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How Does The Ermine Adapt To The Tundra?

Ermines, or Mustela erminea, are a type of weasel that belongs to the mustelid family. They are commonly known as stoats or short-tailed weasels. Ermines are one of the smallest predators in the world (second only to their cousin, the least weasel) and are successful hunters in many parts of the globe. In this article, we’ll discuss the different habitats that ermines have adapted to survive within, including the tundra. 

Where Do Ermines Live?

Where Do Ermines Live

Ermines live in a wide range of climates throughout the world. They are abundant in parts of South, Western, East, and Central Asia. They can also be found in parts of the United States and Canada.

Ermines primarily live in temperate regions, which are areas that have mild summer and winters, with both rain and periods of drought scattered throughout the year. Although they are widespread, stoats can be hard to spot in their natural habitat.

Stoats like to live in woodlands and can often be found near rivers, marshes, and areas close to forests or dense shrubbery. They mostly live slightly underground (about 11 inches) but have also been known to climb trees and swim when necessary. 

Ermines make their dens in just about any nook or cranny they can find, including rodent burrows, inside of stone walls, or in hollow logs. They line their nests with dry foliage from plants, fur, and feathers from their prey to keep them insulated. 

Do Ermines Live in the Arctic?

Ermines survive in a surprisingly wide range of environments, including forests, grasslands, rocky/icy areas, and the taiga. They also live in the tundra, which is a treeless region found in the Arctic. 

The tundra is a cold, windy climate with little rainfall that is under a blanket of snow for most of the year. The Siberian tundra, for example, is the coldest biome in the world. It’s so far north that it is almost totally dark through the whole winter season.

What are the Adaptations of an Ermine?

Ermines are very small creatures – they weigh in anywhere from 3 to 15 ounces, and have a body length of 7-13 inches. Their slight size makes it impressive that they can survive in such harsh, cold conditions. 

Here are some of the ways that stoats adapt to their environment:

  • Fur color: Normally, ermines have brown fur. In the winter, they swap the brown for a pure white coat, which blends in with the snow to camouflage ermines from predators. The white fur is also thicker to keep them warm. 
  • Body size: Ermines are long and slender, meaning they have a higher surface area to volume ratio to release heat from their bodies. They are also thin enough to fit into small spaces for shelter, warmth, and hunting.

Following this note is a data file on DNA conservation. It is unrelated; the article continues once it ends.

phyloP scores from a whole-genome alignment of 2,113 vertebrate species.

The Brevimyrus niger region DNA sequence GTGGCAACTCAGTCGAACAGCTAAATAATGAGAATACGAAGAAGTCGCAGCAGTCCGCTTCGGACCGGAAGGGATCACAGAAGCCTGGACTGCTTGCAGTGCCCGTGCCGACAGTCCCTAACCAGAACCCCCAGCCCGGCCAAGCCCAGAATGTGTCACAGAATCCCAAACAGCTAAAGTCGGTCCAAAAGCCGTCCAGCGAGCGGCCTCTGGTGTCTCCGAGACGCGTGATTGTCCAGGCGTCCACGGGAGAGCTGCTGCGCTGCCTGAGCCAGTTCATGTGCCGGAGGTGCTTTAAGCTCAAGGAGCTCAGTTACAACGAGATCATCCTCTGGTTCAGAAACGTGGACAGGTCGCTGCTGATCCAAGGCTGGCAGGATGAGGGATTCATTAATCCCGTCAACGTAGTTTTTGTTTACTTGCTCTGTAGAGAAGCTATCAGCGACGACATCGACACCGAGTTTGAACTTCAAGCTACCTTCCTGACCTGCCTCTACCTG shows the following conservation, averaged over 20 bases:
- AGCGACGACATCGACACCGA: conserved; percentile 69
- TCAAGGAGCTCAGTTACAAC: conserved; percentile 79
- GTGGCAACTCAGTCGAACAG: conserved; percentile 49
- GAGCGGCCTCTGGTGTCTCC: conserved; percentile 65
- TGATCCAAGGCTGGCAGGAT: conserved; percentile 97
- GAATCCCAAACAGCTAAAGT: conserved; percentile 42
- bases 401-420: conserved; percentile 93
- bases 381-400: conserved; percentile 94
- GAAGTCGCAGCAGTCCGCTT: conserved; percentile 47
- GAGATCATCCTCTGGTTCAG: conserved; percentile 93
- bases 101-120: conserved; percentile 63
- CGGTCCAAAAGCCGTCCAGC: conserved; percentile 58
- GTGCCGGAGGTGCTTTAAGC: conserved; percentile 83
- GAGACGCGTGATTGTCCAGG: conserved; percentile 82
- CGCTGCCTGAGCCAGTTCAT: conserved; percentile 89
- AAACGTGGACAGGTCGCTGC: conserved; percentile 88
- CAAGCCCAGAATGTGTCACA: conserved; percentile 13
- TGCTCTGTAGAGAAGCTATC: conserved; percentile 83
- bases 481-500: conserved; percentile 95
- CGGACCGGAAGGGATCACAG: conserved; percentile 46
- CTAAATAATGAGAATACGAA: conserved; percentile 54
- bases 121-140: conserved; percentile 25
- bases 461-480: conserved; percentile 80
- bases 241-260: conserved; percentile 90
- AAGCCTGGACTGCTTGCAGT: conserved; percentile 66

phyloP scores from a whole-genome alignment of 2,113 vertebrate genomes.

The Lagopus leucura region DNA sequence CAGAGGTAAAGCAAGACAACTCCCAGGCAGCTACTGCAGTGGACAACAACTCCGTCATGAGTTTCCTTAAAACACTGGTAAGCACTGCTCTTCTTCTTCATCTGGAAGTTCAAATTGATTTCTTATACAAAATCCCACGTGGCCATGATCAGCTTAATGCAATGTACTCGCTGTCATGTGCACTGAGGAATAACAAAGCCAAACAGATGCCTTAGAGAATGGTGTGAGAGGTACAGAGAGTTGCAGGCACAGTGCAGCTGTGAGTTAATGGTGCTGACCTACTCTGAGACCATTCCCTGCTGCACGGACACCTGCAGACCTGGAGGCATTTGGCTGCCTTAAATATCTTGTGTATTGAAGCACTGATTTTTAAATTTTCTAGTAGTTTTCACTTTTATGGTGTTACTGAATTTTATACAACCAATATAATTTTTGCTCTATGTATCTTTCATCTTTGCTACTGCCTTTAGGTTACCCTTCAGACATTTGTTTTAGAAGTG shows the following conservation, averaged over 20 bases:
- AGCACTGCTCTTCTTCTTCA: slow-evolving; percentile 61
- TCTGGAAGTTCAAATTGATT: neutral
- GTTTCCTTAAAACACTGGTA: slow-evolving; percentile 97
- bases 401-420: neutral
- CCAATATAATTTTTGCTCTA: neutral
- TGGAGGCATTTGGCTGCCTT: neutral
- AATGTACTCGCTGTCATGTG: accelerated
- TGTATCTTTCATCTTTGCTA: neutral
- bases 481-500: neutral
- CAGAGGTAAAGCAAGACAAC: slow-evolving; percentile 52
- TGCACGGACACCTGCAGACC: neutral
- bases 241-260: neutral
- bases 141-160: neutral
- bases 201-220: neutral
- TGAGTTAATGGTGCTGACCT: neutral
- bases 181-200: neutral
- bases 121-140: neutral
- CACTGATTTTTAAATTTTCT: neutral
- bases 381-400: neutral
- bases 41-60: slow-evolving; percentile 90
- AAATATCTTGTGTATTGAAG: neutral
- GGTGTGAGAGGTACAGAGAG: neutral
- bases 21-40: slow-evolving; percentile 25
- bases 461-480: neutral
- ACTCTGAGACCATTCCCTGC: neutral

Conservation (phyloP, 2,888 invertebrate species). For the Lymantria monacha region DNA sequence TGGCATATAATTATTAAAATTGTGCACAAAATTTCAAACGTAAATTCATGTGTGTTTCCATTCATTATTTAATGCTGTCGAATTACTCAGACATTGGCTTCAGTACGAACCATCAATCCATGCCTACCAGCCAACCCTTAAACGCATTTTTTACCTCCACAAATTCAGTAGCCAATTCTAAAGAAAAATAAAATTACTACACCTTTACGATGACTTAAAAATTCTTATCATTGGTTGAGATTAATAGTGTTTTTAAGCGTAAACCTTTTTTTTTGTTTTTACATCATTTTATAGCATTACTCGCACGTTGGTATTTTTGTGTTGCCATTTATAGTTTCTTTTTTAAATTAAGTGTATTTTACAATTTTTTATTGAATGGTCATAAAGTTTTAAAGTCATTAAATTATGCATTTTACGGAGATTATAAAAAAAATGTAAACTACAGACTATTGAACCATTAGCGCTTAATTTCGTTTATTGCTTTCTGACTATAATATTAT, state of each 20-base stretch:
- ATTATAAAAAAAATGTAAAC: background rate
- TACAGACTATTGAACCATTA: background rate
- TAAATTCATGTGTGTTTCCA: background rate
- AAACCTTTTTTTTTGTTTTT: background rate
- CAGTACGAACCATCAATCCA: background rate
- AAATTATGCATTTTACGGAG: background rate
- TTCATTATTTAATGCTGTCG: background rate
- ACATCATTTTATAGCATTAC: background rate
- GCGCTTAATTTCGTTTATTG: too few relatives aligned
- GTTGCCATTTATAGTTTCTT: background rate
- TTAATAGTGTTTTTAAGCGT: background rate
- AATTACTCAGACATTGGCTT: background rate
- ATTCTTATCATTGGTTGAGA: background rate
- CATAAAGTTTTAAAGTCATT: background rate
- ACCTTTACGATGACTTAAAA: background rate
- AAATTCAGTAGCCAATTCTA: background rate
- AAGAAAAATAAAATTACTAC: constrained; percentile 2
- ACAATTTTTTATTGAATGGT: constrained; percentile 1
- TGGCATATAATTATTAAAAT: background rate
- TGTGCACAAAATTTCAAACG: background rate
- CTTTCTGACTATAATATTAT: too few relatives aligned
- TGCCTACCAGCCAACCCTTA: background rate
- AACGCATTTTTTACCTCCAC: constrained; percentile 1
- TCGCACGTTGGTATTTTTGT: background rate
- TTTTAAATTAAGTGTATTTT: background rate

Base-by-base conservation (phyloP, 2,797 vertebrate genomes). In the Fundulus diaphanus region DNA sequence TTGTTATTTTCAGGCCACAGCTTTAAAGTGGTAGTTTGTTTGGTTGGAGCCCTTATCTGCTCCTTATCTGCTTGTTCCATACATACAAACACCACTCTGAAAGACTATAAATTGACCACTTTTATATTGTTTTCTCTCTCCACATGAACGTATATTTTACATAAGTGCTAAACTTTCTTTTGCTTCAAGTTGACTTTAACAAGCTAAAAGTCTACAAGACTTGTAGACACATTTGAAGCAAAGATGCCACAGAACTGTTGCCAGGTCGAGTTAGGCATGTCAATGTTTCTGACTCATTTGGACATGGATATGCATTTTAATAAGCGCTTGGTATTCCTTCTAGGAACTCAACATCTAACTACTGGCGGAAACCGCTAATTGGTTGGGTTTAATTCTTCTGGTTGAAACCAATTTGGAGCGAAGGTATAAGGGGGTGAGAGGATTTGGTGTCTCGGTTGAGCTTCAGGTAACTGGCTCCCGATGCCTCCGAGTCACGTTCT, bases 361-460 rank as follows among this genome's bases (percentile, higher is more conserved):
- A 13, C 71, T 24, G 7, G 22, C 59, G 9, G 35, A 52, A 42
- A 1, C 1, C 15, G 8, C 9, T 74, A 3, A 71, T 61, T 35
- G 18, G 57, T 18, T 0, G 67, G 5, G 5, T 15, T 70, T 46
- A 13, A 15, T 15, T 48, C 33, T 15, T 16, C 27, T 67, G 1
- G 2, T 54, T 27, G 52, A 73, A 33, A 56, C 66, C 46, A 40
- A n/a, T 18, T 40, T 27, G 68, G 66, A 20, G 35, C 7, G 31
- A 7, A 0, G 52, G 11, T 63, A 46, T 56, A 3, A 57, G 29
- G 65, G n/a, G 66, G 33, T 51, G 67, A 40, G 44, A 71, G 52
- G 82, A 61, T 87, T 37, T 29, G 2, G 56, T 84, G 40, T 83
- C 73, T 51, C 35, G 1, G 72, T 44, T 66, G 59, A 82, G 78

• Delayed implantation: Stoats breed in the summer when the weather is warm. The fertilized egg remains inactive for 8-9 months, at which point it develops quickly, and females give birth in the spring. Breeding and bearing their young in warmer weather gives females and babies the best chance of survival.

What Adaptations do Animals in the Tundra Have?

What Adaptations do Animals in the Tundra Have

Ermines aren’t the only creatures that have developed the traits necessary for surviving in cold, harsh climates. Here are some animals that have developed unique adaptations to survive the tundra:

Caribou

Caribou have split-hooves, which allow them to spread out for better weight distribution while walking in the snow to keep from sinking. The hooves also function as paddles while swimming. 

A caribou’s body is compact and stout, which retains more body heat. Their double-layered fur helps to keep the heat in as well. 

In the winter, caribou use their hooves to dig into the snow to find and feed on lichen. Their bodies contain special bacteria that allow them to digest this low-nutrition food, which is abundant in their climate. 

Polar Bear

A polar bear’s white fur helps them blend into the snow and camouflage themselves from their prey. This fur is very thick and covers dense layers of fat to insulate from the cold. 

Their fur is also greasy to repel water so that they can dry quickly after swimming to keep from losing excess body heat. 

Arctic Fox

Like the ermine, arctic fox’s coats change from brown or grey to white to hide from their prey while hunting. Their small ears point forwards, which allows them to hear their prey (lemmings) burrowing through the snow and pounce unexpectedly.

Muskox

The muskox has strong hooves which help them break through the ice to drink the water underneath the surface. They also have a strong sense of vision, even in bright lights and the dark, to help them avoid surprise attacks from predators.

Muskoxen also use their impressive horns and massive body weight to defend themselves from predators.  

Just like humans, animals have been adapting to whichever type of environment they are occupying for thousands of years. Naturally, the creatures with stronger adaptations stick around for longer.

If you’re interested in learning more about the amazing animals (or you want to have it as a pet – not recommended) that thrive in the coldest conditions, check out this National Geographic video:

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